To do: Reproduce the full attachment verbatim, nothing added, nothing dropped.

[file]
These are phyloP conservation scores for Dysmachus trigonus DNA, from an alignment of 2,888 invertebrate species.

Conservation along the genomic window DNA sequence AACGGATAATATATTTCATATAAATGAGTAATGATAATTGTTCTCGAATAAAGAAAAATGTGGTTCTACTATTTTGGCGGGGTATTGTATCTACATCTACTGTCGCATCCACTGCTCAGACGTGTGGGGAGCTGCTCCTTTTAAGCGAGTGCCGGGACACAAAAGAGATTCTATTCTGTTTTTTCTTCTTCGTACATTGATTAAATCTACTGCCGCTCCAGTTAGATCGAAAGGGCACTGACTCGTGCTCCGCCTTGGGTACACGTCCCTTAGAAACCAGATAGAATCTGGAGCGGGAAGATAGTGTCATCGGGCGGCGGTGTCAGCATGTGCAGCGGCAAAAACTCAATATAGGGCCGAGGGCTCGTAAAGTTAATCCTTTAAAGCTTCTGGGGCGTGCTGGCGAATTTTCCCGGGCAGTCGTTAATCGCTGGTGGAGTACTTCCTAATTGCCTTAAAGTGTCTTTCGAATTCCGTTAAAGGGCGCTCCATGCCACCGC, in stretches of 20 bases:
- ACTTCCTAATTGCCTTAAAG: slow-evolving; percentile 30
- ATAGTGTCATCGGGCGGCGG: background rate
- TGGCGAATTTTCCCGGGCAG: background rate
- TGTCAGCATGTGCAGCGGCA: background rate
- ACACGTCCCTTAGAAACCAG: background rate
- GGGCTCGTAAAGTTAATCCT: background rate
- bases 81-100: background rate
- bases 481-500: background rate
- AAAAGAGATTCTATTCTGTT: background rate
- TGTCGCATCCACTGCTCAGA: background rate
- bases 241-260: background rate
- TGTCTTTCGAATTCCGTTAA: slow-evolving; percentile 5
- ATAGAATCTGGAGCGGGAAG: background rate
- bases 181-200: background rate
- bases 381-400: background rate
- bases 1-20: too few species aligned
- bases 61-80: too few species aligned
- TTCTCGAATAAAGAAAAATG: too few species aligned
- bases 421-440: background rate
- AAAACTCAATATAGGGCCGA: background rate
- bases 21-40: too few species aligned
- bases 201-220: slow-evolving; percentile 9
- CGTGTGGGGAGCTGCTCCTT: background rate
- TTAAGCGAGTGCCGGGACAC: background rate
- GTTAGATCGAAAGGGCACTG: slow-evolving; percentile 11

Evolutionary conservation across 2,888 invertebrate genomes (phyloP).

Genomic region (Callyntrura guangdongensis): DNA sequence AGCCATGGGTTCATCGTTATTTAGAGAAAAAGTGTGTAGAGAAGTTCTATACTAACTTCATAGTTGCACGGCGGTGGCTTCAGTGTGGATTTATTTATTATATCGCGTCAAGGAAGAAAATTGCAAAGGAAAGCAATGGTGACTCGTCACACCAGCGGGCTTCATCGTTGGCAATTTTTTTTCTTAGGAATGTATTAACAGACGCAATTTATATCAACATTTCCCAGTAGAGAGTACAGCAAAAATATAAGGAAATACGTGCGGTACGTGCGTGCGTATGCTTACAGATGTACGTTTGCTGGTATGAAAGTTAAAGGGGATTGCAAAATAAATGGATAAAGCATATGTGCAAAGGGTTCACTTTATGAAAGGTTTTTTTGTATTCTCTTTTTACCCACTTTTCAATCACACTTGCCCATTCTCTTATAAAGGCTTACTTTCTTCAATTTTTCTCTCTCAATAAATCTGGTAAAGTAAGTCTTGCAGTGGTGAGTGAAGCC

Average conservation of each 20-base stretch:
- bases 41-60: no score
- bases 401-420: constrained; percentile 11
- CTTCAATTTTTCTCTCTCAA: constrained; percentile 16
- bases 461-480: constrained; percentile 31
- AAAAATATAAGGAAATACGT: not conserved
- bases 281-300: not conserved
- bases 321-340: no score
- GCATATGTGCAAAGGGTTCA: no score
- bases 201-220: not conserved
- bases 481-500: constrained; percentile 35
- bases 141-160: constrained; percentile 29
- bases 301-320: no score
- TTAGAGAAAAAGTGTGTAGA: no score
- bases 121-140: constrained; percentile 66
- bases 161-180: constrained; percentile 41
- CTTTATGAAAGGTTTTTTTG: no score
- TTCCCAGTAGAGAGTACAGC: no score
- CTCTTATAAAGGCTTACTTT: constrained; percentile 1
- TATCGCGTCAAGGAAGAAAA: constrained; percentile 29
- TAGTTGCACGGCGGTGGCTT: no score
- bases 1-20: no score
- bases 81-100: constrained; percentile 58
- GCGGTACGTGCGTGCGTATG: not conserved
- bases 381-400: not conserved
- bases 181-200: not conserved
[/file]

These are phyloP conservation scores for Dysmachus trigonus DNA, from an alignment of 2,888 invertebrate species.

Conservation along the genomic window DNA sequence AACGGATAATATATTTCATATAAATGAGTAATGATAATTGTTCTCGAATAAAGAAAAATGTGGTTCTACTATTTTGGCGGGGTATTGTATCTACATCTACTGTCGCATCCACTGCTCAGACGTGTGGGGAGCTGCTCCTTTTAAGCGAGTGCCGGGACACAAAAGAGATTCTATTCTGTTTTTTCTTCTTCGTACATTGATTAAATCTACTGCCGCTCCAGTTAGATCGAAAGGGCACTGACTCGTGCTCCGCCTTGGGTACACGTCCCTTAGAAACCAGATAGAATCTGGAGCGGGAAGATAGTGTCATCGGGCGGCGGTGTCAGCATGTGCAGCGGCAAAAACTCAATATAGGGCCGAGGGCTCGTAAAGTTAATCCTTTAAAGCTTCTGGGGCGTGCTGGCGAATTTTCCCGGGCAGTCGTTAATCGCTGGTGGAGTACTTCCTAATTGCCTTAAAGTGTCTTTCGAATTCCGTTAAAGGGCGCTCCATGCCACCGC, in stretches of 20 bases:
- ACTTCCTAATTGCCTTAAAG: slow-evolving; percentile 30
- ATAGTGTCATCGGGCGGCGG: background rate
- TGGCGAATTTTCCCGGGCAG: background rate
- TGTCAGCATGTGCAGCGGCA: background rate
- ACACGTCCCTTAGAAACCAG: background rate
- GGGCTCGTAAAGTTAATCCT: background rate
- bases 81-100: background rate
- bases 481-500: background rate
- AAAAGAGATTCTATTCTGTT: background rate
- TGTCGCATCCACTGCTCAGA: background rate
- bases 241-260: background rate
- TGTCTTTCGAATTCCGTTAA: slow-evolving; percentile 5
- ATAGAATCTGGAGCGGGAAG: background rate
- bases 181-200: background rate
- bases 381-400: background rate
- bases 1-20: too few species aligned
- bases 61-80: too few species aligned
- TTCTCGAATAAAGAAAAATG: too few species aligned
- bases 421-440: background rate
- AAAACTCAATATAGGGCCGA: background rate
- bases 21-40: too few species aligned
- bases 201-220: slow-evolving; percentile 9
- CGTGTGGGGAGCTGCTCCTT: background rate
- TTAAGCGAGTGCCGGGACAC: background rate
- GTTAGATCGAAAGGGCACTG: slow-evolving; percentile 11

Evolutionary conservation across 2,888 invertebrate genomes (phyloP).

Genomic region (Callyntrura guangdongensis): DNA sequence AGCCATGGGTTCATCGTTATTTAGAGAAAAAGTGTGTAGAGAAGTTCTATACTAACTTCATAGTTGCACGGCGGTGGCTTCAGTGTGGATTTATTTATTATATCGCGTCAAGGAAGAAAATTGCAAAGGAAAGCAATGGTGACTCGTCACACCAGCGGGCTTCATCGTTGGCAATTTTTTTTCTTAGGAATGTATTAACAGACGCAATTTATATCAACATTTCCCAGTAGAGAGTACAGCAAAAATATAAGGAAATACGTGCGGTACGTGCGTGCGTATGCTTACAGATGTACGTTTGCTGGTATGAAAGTTAAAGGGGATTGCAAAATAAATGGATAAAGCATATGTGCAAAGGGTTCACTTTATGAAAGGTTTTTTTGTATTCTCTTTTTACCCACTTTTCAATCACACTTGCCCATTCTCTTATAAAGGCTTACTTTCTTCAATTTTTCTCTCTCAATAAATCTGGTAAAGTAAGTCTTGCAGTGGTGAGTGAAGCC

Average conservation of each 20-base stretch:
- bases 41-60: no score
- bases 401-420: constrained; percentile 11
- CTTCAATTTTTCTCTCTCAA: constrained; percentile 16
- bases 461-480: constrained; percentile 31
- AAAAATATAAGGAAATACGT: not conserved
- bases 281-300: not conserved
- bases 321-340: no score
- GCATATGTGCAAAGGGTTCA: no score
- bases 201-220: not conserved
- bases 481-500: constrained; percentile 35
- bases 141-160: constrained; percentile 29
- bases 301-320: no score
- TTAGAGAAAAAGTGTGTAGA: no score
- bases 121-140: constrained; percentile 66
- bases 161-180: constrained; percentile 41
- CTTTATGAAAGGTTTTTTTG: no score
- TTCCCAGTAGAGAGTACAGC: no score
- CTCTTATAAAGGCTTACTTT: constrained; percentile 1
- TATCGCGTCAAGGAAGAAAA: constrained; percentile 29
- TAGTTGCACGGCGGTGGCTT: no score
- bases 1-20: no score
- bases 81-100: constrained; percentile 58
- GCGGTACGTGCGTGCGTATG: not conserved
- bases 381-400: not conserved
- bases 181-200: not conserved